III Points Festival

Bonobo on the Importance of a Human Touch

In the world of electronic music, Bonobo is a mellow monkey among men. We mean that in the best sense. As other artists float around in airy imbalance, Simon Green samples sounds – both industrial and organic – with layered structures as secure as they are ethereal.

The 39-year-old English musician, born Simon Green, will be coming to Miami as part of the III Points lineup alongside folks like Nicolas Jaar, Run the Jewels, Panda Bear, and King Krule. 

But before he does, he spoke to us from Los Angeles about performing with a live band, NASA, and the threat of A.I.

New Times
: You spent much of 2014 touring with a live band before releasing The North Borders Live album. Why did you begin touring with a live band?
Bonobo: I’ve been working with live bands for about ten years. I started in about 2004 after [Dial “M” for Monkey]. Back then the music sounded more lively, with jazzier elements. I didn’t want to do a one-man show because I didn’t think it would represent the process of the music as well. So I put a band together. I tried to disassemble the record first then see if it could be brought to life again.

I’ve been touring that way since. So I’ll make a record, take the tracks apart, and then reconstruct a live show and tour that a while.

Do you write your music with this live element in mind?
No, I don’t consider the band while I’m making music. So the music isn’t informed by whether it can be performed live or not. I just make the music I want to make and worry about the live aspect afterwards. Certain tracks just will not translate into a live performance anyway, and they have to stay as recorded music. It becomes a secondary process to make the rest of them live.

What do analog instruments offer that digital devices don’t?
I don’t think it’s the instruments as such as much as it is the humans behind them. There’s something unique in the timing of playing together. It’s still an electronic show, though – or it’s fifty-fifty. There are three of us on synthesizers. I’m manning a big electronic rig. Within that, there are woodwinds and live drums and vocals. It’s a mixture.

I’ve never been one of those musicians to differentiate between acoustic and electronic sounds. I just see it all as sound sources to be used. This translates into my live shows as well.
How does your relationship with the audience change when you’re on stage with a live band, as opposed to as a solo DJ?
The focal point is different. I’ve got more of a history as a DJ, and that’s where I’m most comfortable. As a club DJ, it’s more about the room and the whole immersive experience of the club.

In a live show, the focus is on the stage. It’s more of a performance, more of a spectacle. For me, the energy when I’m DJ'ing should be about the dance floor and not about the person performing.

What natural sounds influences your music the most?
I wouldn’t say any specific natural sound. But there’s sound, particularly rhythm, all around us. There’s rhythm in industry and everywhere you go today.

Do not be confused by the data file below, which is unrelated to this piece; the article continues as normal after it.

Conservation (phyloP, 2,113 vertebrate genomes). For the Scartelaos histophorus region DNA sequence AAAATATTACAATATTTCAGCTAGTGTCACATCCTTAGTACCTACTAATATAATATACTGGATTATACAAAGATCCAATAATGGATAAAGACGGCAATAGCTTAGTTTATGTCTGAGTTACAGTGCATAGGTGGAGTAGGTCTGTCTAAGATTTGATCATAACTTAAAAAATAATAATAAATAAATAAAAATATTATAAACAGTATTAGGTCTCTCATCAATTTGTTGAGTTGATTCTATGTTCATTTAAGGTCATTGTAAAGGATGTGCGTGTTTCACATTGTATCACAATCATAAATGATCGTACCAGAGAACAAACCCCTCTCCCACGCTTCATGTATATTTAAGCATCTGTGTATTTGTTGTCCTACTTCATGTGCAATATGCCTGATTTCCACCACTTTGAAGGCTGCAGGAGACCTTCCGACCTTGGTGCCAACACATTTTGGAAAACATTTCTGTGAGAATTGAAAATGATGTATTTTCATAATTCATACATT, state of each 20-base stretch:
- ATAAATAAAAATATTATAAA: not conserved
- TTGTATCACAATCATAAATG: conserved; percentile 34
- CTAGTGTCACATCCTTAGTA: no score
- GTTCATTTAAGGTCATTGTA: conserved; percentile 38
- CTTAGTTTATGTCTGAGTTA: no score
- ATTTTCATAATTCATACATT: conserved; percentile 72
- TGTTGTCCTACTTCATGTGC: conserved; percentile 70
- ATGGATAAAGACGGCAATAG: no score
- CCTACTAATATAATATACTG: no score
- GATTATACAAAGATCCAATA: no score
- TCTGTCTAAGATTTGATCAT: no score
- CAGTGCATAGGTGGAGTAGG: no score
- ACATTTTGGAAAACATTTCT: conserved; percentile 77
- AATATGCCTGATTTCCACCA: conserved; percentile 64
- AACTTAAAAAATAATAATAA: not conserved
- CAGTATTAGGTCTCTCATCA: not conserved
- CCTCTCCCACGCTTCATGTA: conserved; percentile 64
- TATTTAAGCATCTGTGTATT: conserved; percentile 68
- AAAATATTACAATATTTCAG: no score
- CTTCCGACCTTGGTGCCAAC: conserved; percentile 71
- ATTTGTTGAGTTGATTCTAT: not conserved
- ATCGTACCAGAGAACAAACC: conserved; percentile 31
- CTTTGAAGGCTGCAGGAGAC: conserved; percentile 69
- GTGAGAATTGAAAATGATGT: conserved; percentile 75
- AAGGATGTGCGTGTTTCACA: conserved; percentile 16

There are some very interesting sounds coming from space, though, from the radioactive material left over from the Big Bang that’s still out there. I think NASA has a soundcloud where you can go and listen to this stuff. It sounds like a modular synth.

Your music combines human and technological elements from your live performances to sound samplings and synthesizers. What are your thoughts on trans-humanism?
It’s interesting that we’re at this point where artificial intelligence is potentially about to supersede humans. The idea of machines in music has always been misunderstood and reinterpreted and misunderstood in an ongoing dialogue.

Does this unnerve you?
It doesn’t unnerve me, no. But technological development happens so fast. In the last 20 years or so, there’s been no guidance for how to use it, how to assimilate it into your life. Now everybody is just kind of living their lives on Snapchat and no body is being cautioned about the effects of technology. People need to be more aware of what it’s doing to them — need to look up occasionally and acknowledge that we’re still living in an organic world.

Will humans and musical A.I. ever really compete for listeners?
I don’t think so. The musical machine is only as good as the algorithm that’s been programmed into it. This gets into almost the question, Can computer have soul? Computers can be taught that certain tune or certain chords changes will sound pleasant together, but I don’t think it’s going to reach a point where a machine will generate ideas and styles.
So something like a soul is needed to make truly beautiful music?

Your songs tend to develop in stages, layer upon layer. Does this reflect your songwriting process? Do you hear and create a sound or beat (say, a kick drum), lay that down and then build upon it? Or does it all come to you at once?
I usually start very abstract. I find a sound that excites me. I find a rhythmic mood or an abstract noise that has some interesting textures in it, then I find a way of finding a rhythm in there and placing other sounds against it until I find what works.

III Points 2015 with Bonobo, Nicolas Jaar, Run the Jewels, Panda Bear, and more. October 9 to 11 at Mana Wynwood, 318 NW 23rd St., Miami. Tickets cost $99 plus fees via squadup.com. Visit iiipoints.com.

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Dyllan Furness is Miami New Times' "foreign" correspondent. After earning a degree in philosophy from the University of Florida, he crossed the pond and dove into music, science, and technology from Berlin.
Contact: Dyllan Furness